Academic Medicine has released a collection of articles that address race and racism in Medical Education.  The collection is geared toward a variety audiences within the Medical Education Community from medical students to simulation educators to faculty physicians to program directors.

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ASPE Webinar Review

The Social Construction of Race and its Impact on Medicine and Biomedical Research by John Chenault, PhD

By Dan Brown, Emory University

As mentioned in my recap of the opening plenary from the 2020 ASPE virtual conference, Dr. Chenault had to rush through the end of his plenary speech “Medicine and the Black Body,” and attendees were hungry for more, so as we’d hoped, he was invited to do a webinar. The webinar took place on Oct. 30, 2020, and the full webinar is available at the ASPE site. The discussion centered on three questions: What is race? What does medicine and biomedical research tell us about race? How useful are racial categories in biomedical research and practice?

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In The Spotlight: The Ohio State University

Submitted By: Todd Lash

Full Center Name: Clinical Skills Education and Assessment Center

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What does improv comedy have to do with medicine?

By: Jamie Bartosch

Submitted by: Michael Maury, UC-San Diego

While describing a simple exercise known as One-Word-Story, Jamie Bartosch writes “It’s a fun activity, but it serves an important purpose for these future doctors. It forces them to listen. This exercise, like the many others they engage in, makes them realize they don’t know where the story is going to go, so they must pay attention to verbal and non-verbal cues.” Skills like these are vital to successful patient care in medicine. While improv can provide some extra laughs, it ultimately “has nothing to with comedy” as University of Chicago Medicine pediatrician Nikki Orlov, MD states. “It’s all about improving advanced communication skills.”

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A Study on Evaluator Factors Affecting Physician-Patient Interaction Scores in Clinical Performance Examinations: A Single Medical School Experience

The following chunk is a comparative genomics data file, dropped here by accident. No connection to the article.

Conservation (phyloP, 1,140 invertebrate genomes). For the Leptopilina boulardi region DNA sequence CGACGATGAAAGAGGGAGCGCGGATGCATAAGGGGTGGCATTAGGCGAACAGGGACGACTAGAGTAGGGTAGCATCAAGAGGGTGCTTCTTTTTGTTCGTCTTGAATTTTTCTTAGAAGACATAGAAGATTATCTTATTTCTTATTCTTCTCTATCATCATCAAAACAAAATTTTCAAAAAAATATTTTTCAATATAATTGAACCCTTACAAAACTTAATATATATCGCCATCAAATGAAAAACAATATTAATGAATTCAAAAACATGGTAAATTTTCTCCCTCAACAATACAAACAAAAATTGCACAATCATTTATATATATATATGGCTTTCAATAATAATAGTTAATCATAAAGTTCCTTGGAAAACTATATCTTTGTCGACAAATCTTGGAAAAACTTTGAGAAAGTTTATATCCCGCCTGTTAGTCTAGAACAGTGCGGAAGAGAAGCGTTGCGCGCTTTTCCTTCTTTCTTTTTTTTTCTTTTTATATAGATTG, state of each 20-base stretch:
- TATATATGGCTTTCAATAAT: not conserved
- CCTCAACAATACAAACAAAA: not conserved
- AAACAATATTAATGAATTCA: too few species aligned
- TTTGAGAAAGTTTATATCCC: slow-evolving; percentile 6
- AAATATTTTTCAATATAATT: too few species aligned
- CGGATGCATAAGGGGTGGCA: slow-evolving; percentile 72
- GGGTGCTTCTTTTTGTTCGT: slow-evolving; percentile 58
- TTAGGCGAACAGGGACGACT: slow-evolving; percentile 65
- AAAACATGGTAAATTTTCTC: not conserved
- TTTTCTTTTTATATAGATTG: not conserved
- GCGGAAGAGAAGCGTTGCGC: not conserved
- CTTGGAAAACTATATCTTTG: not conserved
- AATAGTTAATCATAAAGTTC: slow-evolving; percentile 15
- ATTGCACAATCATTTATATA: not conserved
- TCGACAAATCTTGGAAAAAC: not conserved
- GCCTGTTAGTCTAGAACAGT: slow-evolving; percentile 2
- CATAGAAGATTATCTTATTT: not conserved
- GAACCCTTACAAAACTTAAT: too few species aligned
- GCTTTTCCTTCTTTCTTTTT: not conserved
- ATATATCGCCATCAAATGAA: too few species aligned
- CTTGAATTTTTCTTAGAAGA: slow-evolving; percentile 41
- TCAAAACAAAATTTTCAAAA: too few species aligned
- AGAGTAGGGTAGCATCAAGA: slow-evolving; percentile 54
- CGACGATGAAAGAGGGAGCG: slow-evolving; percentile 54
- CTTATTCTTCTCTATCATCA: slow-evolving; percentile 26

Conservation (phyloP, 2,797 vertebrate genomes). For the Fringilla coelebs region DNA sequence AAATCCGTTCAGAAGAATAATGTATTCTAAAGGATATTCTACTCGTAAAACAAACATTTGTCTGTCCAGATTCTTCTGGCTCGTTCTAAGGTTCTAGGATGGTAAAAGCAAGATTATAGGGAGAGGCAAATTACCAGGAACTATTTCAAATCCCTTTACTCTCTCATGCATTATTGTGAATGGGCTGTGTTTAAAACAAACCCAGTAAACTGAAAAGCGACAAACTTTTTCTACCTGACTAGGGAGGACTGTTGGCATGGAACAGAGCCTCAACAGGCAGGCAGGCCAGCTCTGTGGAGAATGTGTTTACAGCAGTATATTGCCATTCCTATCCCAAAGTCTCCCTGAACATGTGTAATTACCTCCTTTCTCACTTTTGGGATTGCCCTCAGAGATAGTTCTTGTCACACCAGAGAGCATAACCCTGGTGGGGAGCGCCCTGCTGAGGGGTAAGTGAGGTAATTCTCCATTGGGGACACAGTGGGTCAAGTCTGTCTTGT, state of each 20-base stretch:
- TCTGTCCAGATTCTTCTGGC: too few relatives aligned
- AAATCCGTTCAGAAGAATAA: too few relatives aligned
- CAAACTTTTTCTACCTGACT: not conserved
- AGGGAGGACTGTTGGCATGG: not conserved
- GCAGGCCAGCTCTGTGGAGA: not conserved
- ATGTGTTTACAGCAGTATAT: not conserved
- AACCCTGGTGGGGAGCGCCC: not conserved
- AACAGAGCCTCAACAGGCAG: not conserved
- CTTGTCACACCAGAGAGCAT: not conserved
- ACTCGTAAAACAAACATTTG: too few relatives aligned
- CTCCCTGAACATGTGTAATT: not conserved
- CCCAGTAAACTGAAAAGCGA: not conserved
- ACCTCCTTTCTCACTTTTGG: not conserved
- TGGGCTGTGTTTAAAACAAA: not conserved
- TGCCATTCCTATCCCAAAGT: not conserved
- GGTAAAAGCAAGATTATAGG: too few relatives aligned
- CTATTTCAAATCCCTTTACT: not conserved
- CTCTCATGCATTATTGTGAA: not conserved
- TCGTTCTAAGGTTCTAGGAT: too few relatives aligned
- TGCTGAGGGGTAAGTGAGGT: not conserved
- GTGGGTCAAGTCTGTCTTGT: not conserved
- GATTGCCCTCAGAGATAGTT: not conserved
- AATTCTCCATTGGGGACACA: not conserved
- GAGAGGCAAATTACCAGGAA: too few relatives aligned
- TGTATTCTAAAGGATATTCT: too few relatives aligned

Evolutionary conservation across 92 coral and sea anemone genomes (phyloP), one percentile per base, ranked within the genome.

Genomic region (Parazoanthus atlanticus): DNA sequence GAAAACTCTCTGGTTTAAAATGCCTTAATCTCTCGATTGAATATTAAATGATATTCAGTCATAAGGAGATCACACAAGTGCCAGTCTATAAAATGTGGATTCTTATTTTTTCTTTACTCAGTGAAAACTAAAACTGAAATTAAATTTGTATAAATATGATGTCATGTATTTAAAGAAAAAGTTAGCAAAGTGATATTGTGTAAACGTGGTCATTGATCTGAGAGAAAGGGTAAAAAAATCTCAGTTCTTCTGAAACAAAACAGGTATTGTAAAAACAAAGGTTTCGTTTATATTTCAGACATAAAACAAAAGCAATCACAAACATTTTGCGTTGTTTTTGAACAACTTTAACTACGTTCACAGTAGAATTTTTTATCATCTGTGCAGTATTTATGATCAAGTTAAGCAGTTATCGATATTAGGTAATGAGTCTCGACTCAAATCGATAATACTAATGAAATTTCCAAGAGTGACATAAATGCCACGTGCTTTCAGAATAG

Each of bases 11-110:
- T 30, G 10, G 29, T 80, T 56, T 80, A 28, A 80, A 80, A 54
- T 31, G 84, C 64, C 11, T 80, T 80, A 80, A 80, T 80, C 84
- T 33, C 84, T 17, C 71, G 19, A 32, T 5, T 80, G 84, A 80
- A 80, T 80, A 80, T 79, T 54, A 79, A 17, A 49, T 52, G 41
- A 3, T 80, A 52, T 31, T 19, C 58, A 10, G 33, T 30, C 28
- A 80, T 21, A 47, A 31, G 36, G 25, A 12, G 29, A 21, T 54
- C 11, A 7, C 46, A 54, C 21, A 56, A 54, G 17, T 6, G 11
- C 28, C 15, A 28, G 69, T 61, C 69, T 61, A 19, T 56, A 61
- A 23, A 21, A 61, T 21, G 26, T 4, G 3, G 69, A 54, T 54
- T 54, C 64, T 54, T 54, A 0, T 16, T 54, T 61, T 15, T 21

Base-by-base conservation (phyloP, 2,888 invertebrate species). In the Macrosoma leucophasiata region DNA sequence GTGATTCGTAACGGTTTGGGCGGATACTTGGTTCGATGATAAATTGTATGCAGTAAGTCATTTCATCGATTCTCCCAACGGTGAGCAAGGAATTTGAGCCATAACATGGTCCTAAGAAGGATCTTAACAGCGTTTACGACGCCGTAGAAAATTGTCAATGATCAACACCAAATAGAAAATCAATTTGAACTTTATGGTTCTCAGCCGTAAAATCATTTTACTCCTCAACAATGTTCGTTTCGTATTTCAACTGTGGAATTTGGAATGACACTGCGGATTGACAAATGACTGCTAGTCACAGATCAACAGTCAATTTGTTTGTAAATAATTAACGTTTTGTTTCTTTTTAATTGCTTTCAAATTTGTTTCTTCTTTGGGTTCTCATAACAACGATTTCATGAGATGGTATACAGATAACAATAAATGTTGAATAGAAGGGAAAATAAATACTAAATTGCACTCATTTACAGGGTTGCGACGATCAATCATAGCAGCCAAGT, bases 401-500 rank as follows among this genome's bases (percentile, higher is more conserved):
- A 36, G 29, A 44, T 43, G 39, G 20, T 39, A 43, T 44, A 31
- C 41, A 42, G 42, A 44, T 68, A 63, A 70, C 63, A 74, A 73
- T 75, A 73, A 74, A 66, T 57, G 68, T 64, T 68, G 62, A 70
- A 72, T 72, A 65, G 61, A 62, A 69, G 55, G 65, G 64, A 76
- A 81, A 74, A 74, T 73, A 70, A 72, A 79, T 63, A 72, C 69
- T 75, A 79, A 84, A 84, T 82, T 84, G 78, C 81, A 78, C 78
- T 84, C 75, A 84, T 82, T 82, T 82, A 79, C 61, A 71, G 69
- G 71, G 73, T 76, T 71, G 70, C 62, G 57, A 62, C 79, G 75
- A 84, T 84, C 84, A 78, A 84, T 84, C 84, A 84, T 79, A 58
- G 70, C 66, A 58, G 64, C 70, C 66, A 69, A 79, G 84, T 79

Lead author: Young Soon Park

Submitted by: Kathy Herzberger, Loma Linda University

Establishing major competencies and training for clinical performance in medical education has been prevalent in Korea for only the last 15 years. This is due to the clinical skills test that was added to the paper-based Korean Medical Licensing Examination (KMLE) in 2009. This crucial change in the KMLE has strengthened clinical performance in Korean medical schools. This interesting study emphasizes how evaluator factors as well as the type of scale utilized can influence physician-patient interaction scores.

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Empathy or Compassion: Which is Better for Patients and Providers?

By: Brian James

Submitted by: Todd Lash, The Ohio State University

Imagine a medical student sitting in the room across from a 50-year-old female standardized patient who presents with fatigue and vague abdominal pain. It’s their second year of medical school, and they know generally how to conduct a patient interview. They eventually reach the family history, concerned that any incidence of pancreatic cancer in the family may mean the standardized patient is in for a long, scary and painful journey of diagnosis and treatment. The question finally arises: any family history of a cancer diagnosis? The standardized patient, without skipping a beat, coldly tells you that her father passed away from pancreatic cancer over 10 years ago at age 59. The student knows what to do; they have been trained extensively in the ways of empathy. They pause, say “I’m sorry to hear that,” then pause again for dramatic effect.